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Illustration: Aïda Amer/Axios
From canceled conferences to a delayed Mars mission, the space industry is starting to feel the effects of the coronavirus pandemic as it spreads across the globe.
Why it matters: Hundreds of thousands of people are already experiencing the devastating effects of the pandemic.
What’s happening: Europe and Russia decided to delay their joint ExoMars mission two years in part due to concerns around travel brought on by the pandemic.
China, on the other hand, is still on track to launch its first Mars mission in July despite the pandemic, according to state media reports.
What to watch: Experts say it's possible the space industry's workforce and supply chain issues will cause launch delays if impacts from the coronavirus continue to be felt for months.
Pollution clearing over northern Italy. Photo: ESA/CC BY-SA 3.0 IGO
Space companies and agencies tasked with keeping an eye on the Earth from above are key to understanding the scope of the coronavirus crisis as it unfolds.
Driving the news: Satellite images show large pits being dug in Iran to bury the victims of the coronavirus outbreak in that country.
Artist's illustration of the iron rain. Photo: ESO/M. Kornmesser
A telescope in Chile has found a world 640 light-years from Earth that rains liquid iron, adding to the strange tapestry of planets far from our own.
Why it matters: The more that scientists understand about planets circling other stars, the closer they get to finding out just how unique (or common) our solar system — and therefore life — is.
Details: The world, named WASP-76b, is tidally locked to its star, like the Moon is to Earth. The planet’s day side gets so hot that iron evaporates into its atmosphere.
The big picture: WASP-76b is only one of the many weird exoplanets — planets circling other stars — that are fascinating scientists today.
The bottom line: While many scientists are hunting for another Earth light-years away from our solar system, hundreds of other planets with their own properties are still worthy of study.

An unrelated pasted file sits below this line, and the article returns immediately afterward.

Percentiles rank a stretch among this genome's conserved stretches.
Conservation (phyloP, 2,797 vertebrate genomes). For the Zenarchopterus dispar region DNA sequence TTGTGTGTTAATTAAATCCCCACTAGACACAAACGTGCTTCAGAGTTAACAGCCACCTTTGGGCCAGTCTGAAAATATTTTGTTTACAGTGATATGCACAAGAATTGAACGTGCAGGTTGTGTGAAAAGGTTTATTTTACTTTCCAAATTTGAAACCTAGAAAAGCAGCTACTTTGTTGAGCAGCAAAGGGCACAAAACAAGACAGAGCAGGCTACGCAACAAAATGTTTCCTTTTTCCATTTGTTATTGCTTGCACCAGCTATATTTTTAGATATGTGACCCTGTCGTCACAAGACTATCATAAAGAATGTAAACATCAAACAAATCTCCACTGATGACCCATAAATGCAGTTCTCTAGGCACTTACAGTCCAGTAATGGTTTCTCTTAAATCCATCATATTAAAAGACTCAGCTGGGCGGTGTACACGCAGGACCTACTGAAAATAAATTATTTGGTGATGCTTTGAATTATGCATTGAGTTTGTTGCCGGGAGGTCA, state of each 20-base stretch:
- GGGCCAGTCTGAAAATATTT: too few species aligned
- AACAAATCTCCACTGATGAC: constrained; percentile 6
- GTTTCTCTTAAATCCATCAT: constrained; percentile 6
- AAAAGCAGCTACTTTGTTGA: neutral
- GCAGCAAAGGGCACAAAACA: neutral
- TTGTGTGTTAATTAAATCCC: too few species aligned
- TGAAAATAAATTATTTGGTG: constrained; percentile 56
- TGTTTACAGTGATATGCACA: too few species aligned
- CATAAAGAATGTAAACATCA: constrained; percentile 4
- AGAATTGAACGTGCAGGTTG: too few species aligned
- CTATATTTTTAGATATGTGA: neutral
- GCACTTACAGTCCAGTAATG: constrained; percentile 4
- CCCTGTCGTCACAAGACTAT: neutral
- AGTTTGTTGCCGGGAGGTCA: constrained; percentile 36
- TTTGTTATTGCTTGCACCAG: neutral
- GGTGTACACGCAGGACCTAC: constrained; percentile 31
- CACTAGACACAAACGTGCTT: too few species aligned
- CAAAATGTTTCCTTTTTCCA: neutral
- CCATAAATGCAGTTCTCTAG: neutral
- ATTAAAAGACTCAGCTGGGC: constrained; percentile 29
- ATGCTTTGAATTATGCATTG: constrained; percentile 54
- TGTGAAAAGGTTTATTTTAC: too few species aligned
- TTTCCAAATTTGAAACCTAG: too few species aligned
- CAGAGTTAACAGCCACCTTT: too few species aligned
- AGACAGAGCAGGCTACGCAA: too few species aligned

Artist's illustration of the Gateway. Photo: NASA
Two experiments designed to monitor the space environment will eventually orbit the Moon on NASA's small Gateway space station.
Why it matters: The experiments will keep an eye on the radiation environment in lunar orbit in order to help scientists learn how to keep astronauts safe as they explore deep space.
Details: One of the instruments, built by the European Space Agency, will monitor radiation from the Gateway, giving people back on Earth a better sense of how much exposure astronauts might have in lunar orbit.
Yes, but: It's not yet clear when exactly the Gateway will be orbiting the Moon.
The Apollo 13 crew back on Earth after their failed Moon mission. Photo: NASA
A new website lets space fans around the world experience the highs, lows, terror and ultimately the joy of the troubled Apollo 13 mission in 1970.
The big picture: This marks the third real-time Apollo website released to date. Apollo 11 and Apollo 17 also got this treatment from creator Ben Feist.
Details: The website uses audio, photos and TV broadcasts to allow users to either experience the mission in real time or pick and choose what to listen to and revisit.
My thought bubble: If you're feeling anything like I am these days, now might be a good time to relive one of the most harrowing and eventually triumphant moments in spaceflight history. Have fun.
Artist's illustration of the rover on Mars. Photo: ESA/ATG medialab
How NASA is preparing to launch humans to space as coronavirus pandemic worsens (Loren Grush, The Verge)
Launch of China’s new Long March 7A ends in failure (Andrew Jones, SpaceNews)
Stuck home? Planets, moon providing predawn entertainment (Marcia Dunn, Associated Press)
Europe, Russia delay Mars mission to 2022 (Axios)
Earth's atmosphere glows from space. This photo taken earlier this month shows the thin copper-tinted limb of the atmosphere as seen from the International Space Station.
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